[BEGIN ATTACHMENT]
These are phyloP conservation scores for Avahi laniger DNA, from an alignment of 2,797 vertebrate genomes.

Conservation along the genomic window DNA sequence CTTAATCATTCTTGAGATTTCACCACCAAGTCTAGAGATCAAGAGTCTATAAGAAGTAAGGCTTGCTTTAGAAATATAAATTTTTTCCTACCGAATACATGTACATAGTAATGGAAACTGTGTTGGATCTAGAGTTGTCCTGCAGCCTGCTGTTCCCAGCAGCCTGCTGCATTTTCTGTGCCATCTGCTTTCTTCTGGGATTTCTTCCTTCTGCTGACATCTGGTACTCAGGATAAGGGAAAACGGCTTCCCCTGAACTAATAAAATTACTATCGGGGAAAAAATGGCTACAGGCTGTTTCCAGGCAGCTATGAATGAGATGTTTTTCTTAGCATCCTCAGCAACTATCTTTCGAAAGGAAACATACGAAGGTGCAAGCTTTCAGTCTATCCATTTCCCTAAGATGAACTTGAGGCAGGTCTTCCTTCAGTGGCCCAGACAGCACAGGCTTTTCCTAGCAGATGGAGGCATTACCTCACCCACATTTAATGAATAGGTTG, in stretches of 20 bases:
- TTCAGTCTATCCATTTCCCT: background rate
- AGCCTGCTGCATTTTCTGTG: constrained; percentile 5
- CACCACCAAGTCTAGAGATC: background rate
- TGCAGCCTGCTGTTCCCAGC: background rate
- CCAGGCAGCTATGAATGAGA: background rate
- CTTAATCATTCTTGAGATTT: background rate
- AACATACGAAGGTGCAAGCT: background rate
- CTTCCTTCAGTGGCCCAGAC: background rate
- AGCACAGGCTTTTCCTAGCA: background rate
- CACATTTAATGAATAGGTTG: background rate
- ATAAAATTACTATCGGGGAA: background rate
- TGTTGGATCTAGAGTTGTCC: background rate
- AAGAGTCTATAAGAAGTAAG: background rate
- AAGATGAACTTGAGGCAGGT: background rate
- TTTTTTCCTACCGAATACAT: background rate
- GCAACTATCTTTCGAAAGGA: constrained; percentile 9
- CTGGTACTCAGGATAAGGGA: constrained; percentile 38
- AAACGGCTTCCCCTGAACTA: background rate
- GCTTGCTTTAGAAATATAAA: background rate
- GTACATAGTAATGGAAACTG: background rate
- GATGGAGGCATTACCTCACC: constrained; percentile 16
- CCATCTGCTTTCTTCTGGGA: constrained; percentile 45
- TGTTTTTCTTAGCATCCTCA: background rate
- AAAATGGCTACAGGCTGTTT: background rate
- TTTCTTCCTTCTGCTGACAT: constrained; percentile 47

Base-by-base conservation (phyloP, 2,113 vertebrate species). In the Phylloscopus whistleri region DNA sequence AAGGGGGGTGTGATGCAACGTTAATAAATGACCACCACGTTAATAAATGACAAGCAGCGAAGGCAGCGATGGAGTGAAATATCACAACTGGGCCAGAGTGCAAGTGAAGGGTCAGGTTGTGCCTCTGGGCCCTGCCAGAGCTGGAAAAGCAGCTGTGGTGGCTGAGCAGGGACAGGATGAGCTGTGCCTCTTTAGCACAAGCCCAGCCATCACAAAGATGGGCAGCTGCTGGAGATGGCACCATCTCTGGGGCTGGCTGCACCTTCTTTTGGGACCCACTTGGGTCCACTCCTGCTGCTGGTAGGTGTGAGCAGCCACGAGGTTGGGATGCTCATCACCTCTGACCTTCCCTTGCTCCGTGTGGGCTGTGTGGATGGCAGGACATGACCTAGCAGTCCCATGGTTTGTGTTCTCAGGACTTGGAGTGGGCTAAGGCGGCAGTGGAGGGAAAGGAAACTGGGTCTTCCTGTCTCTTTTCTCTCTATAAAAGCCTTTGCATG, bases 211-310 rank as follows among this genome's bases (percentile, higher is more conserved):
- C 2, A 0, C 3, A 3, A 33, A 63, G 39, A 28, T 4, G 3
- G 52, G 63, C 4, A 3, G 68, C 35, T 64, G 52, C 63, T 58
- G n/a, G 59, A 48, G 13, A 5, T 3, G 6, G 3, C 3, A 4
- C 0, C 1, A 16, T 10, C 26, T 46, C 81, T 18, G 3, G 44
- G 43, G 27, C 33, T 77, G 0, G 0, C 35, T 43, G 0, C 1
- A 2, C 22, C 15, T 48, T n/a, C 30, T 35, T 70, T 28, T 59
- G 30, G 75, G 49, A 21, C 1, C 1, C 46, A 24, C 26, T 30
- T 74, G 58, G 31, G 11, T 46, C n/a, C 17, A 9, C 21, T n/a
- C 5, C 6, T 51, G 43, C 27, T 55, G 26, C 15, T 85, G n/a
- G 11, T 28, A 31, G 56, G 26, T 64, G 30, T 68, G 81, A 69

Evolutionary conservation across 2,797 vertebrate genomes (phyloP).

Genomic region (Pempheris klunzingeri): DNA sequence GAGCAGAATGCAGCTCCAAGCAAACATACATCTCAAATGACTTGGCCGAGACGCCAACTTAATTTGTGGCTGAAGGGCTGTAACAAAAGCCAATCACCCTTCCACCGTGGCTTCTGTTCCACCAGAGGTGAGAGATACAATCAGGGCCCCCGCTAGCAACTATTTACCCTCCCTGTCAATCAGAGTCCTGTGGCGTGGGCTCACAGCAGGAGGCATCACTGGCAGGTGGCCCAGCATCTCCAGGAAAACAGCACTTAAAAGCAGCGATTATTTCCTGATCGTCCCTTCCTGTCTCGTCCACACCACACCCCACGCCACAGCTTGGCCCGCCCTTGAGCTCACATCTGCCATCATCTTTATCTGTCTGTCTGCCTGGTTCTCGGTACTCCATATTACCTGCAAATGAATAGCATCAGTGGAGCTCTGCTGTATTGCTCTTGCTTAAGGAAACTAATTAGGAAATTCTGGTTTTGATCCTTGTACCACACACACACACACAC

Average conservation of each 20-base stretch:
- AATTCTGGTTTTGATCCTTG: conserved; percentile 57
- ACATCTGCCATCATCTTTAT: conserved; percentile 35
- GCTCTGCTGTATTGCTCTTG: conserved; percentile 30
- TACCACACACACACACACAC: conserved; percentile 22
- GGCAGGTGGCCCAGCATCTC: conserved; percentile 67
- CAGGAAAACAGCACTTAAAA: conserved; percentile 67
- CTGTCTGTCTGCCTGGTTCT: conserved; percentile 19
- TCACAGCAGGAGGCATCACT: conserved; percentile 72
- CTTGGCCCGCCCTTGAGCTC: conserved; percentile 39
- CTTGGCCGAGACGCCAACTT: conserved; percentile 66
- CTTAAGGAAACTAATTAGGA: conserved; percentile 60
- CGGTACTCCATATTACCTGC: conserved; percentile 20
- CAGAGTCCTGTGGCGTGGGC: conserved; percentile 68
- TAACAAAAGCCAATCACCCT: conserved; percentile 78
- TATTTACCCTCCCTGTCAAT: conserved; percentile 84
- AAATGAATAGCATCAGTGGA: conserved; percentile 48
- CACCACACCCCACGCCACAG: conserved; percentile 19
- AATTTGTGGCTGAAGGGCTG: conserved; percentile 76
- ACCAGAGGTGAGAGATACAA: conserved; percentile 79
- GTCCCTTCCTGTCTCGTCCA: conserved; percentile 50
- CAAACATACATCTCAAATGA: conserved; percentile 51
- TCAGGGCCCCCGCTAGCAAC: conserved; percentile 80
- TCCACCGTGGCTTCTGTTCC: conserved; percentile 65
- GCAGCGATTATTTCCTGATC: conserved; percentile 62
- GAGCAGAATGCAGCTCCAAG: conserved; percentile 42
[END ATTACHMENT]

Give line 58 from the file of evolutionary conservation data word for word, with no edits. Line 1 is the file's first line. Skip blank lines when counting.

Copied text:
- CACCACACCCCACGCCACAG: conserved; percentile 19